Some of the impressive health benefits of shallots include their ability to lower cholesterol levels, prevent certain types of cancer, provide anti-fungal, antibacterial, and antiviral protection, lower blood pressure, help manage diabetes, soothe nerves, boost circulation, speed up digestion, and aid in weight loss efforts.
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What are Shallots?
Shallots are normally considered a variety of onions, and they share the same species, Allium cepa, although they are in a subspecies variety called the Aggragatium group. They are also closely related to garlic and have a similar structure of a head composed of multiple cloves. They vary in color from golden brown to rose-red, and the inner flesh is pulpy white, with some green coloring. They are probably native to Southeast Asia and moved from there into India and traveled to the Mediterranean region through trade and general crop movement. Shallots have been cultivated for thousands of years, appearing in Greek literature and history. They are also not cultivated in Africa.
They offer an interesting culinary flavor to foods and can be used either fresh or as a pickled vegetable product. They taste somewhat like onions, but have a slightly milder taste. However, similar to garlic and onions, shallots cause irritation in the eye when sliced. They are prepared in numerous ways, including deep-fried as a condiment in certain Asian cultures. They are valued not only for their unique flavor and availability, but also for their significant nutrient value, which is actually superior to common onions in a number of ways. Let’s take a closer look at some of the nutrients that compose this versatile and popular vegetable.
Shallots Nutrition Facts
Shallots are rich in flavonols and polyphenolic compounds, which are actually in higher quantities in them than in onions and garlic. Furthermore, shallots also contain dietary fiber, protein, vitamin C, potassium, folate, vitamin A, vitamin B6, and manganese.
Health Benefits of Shallots
Health benefits of shallots include the following:
Act as Antioxidant Agent
Perhaps the best nutritional bonus of shallots is the high and diverse content of antioxidant compounds, including quercetin, kemferol, and various sulfuric antioxidants. These antioxidants are released when the cell surface is disrupted, which happend during slicing or crushing, similar to garlic. When these antioxidants are released, they form another valuable compound called allicin. This powerful compound helps to reduce cell mutation and various cancers. Studies have connected shallots to a reduction in lung and oral cancers, as well as stomach, colorectal, and breast cancer.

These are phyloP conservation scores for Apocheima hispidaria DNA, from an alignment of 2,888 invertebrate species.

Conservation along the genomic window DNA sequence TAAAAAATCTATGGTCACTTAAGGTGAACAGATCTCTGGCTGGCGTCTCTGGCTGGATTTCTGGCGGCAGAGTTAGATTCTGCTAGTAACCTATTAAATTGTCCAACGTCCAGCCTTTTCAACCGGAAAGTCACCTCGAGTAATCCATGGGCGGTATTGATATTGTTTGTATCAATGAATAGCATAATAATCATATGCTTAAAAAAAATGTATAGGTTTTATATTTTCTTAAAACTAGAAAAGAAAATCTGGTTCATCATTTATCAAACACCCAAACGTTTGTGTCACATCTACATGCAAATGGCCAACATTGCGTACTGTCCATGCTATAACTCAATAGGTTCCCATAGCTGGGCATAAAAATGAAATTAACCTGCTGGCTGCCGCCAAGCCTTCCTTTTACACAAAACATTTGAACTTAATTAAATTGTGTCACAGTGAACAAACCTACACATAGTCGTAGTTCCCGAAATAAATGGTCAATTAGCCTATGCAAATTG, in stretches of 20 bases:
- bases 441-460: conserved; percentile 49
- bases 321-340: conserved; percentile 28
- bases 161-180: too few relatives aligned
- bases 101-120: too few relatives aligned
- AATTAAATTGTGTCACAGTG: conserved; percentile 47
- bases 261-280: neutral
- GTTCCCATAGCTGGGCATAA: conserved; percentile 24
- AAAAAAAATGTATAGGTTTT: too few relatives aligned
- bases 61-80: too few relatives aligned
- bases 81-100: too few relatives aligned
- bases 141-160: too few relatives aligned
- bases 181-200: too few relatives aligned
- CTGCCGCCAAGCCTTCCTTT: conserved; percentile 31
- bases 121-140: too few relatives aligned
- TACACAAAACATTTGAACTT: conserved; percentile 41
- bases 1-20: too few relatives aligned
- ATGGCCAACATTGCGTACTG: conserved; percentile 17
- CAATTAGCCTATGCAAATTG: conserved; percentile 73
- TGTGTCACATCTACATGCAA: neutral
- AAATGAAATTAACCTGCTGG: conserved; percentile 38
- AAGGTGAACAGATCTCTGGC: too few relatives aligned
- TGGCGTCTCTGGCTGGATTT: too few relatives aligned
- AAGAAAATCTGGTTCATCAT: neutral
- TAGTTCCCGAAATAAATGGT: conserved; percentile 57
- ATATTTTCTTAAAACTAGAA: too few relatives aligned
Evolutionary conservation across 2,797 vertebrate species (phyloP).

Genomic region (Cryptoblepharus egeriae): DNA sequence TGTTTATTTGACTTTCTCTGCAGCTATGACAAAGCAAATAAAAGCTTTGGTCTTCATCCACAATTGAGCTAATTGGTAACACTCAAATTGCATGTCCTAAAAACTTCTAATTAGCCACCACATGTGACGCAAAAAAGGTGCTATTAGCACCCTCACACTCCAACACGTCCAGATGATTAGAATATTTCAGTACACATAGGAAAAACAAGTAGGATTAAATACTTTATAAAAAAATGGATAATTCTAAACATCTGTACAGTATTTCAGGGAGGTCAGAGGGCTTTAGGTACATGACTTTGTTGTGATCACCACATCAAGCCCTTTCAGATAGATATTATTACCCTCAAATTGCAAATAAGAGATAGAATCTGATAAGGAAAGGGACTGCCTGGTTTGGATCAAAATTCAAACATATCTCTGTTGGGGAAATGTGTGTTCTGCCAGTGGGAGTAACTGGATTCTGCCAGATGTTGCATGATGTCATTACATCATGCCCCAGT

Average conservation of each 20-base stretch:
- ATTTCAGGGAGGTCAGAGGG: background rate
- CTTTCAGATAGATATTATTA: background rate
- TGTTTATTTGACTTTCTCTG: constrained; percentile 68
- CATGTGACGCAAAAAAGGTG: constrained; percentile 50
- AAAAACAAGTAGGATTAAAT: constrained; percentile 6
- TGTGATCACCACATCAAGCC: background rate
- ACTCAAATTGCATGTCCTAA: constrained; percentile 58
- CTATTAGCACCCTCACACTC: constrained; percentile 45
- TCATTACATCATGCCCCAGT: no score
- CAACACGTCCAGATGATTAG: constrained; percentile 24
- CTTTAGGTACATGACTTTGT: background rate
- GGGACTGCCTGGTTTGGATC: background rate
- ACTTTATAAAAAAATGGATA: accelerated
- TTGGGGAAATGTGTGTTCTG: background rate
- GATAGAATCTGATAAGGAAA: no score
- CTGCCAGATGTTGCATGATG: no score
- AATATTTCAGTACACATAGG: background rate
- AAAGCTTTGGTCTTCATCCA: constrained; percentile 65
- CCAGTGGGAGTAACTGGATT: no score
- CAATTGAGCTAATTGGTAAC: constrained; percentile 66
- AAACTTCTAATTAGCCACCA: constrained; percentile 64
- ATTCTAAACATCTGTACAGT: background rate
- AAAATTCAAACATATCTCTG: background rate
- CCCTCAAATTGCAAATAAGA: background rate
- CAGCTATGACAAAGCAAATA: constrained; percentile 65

Improve Circulation & Metabolism
The mineral content of shallots is typically higher than that of onions, including iron, copper, and potassium. Iron and copper can help to boost circulation in the body by stimulating the production of red blood cells. With more RBC in the blood stream, blood circulation increases, bringing more oxygen to important areas of the body and increasing energy, vitality, cell regrowth, healing, and metabolism.
Lower Cholesterol & Improve Heart Health
Allicin, the compound formed when shallots are sliced and diced, has been directly linked to regulating cholesterol levels in the body. Allicin actually inhibits an reductase enzyme that is produced in the liver, which is the enzyme that controls cholesterol production. By lowering total cholesterol levels in the body, shallots can help prevent atherosclerosis, coronary heart disease, heart attacks, and strokes.
Lower Blood Pressure
The combination of potassium, a well known vasodilator, and the action of allicin, which releases nitric oxide in the body, blood pressure is significantly decreased. A vasodilator relaxes the walls of the blood vessels and allows blood to flow more freely. This prevents clotting and stress on the cardiovascular system, further boosting heart health.
Two of the phytochemical compounds found in shallots, allium and allyl disulfide, have anti-diabetic properties, meaning that they help to regulate the levels of blood sugar in the body. This can be very helpful for diabetics who need to keep their blood sugar levels under control.
The various minerals and vitamins found in shallots, including pyridoxine, can help to stimulate the release of GABA in the brain, which is very important for maintaining low stress levels and keeping the hormones in the body at the proper levels. If you want to reduce stress or relax your mind, shallots can give you a quick GABA boost. Folic acid is also found in significant quantities in shallots, which is an essential B-vitamin that can help with mental and emotional help by regulating hormonal and enzymatic reactions in the brain.
A Final Word of Caution: There are no common allergies to shallots, like most members of that species (onions and garlic). However, rare allergies do exist, so monitor your body and consume shallots in moderation.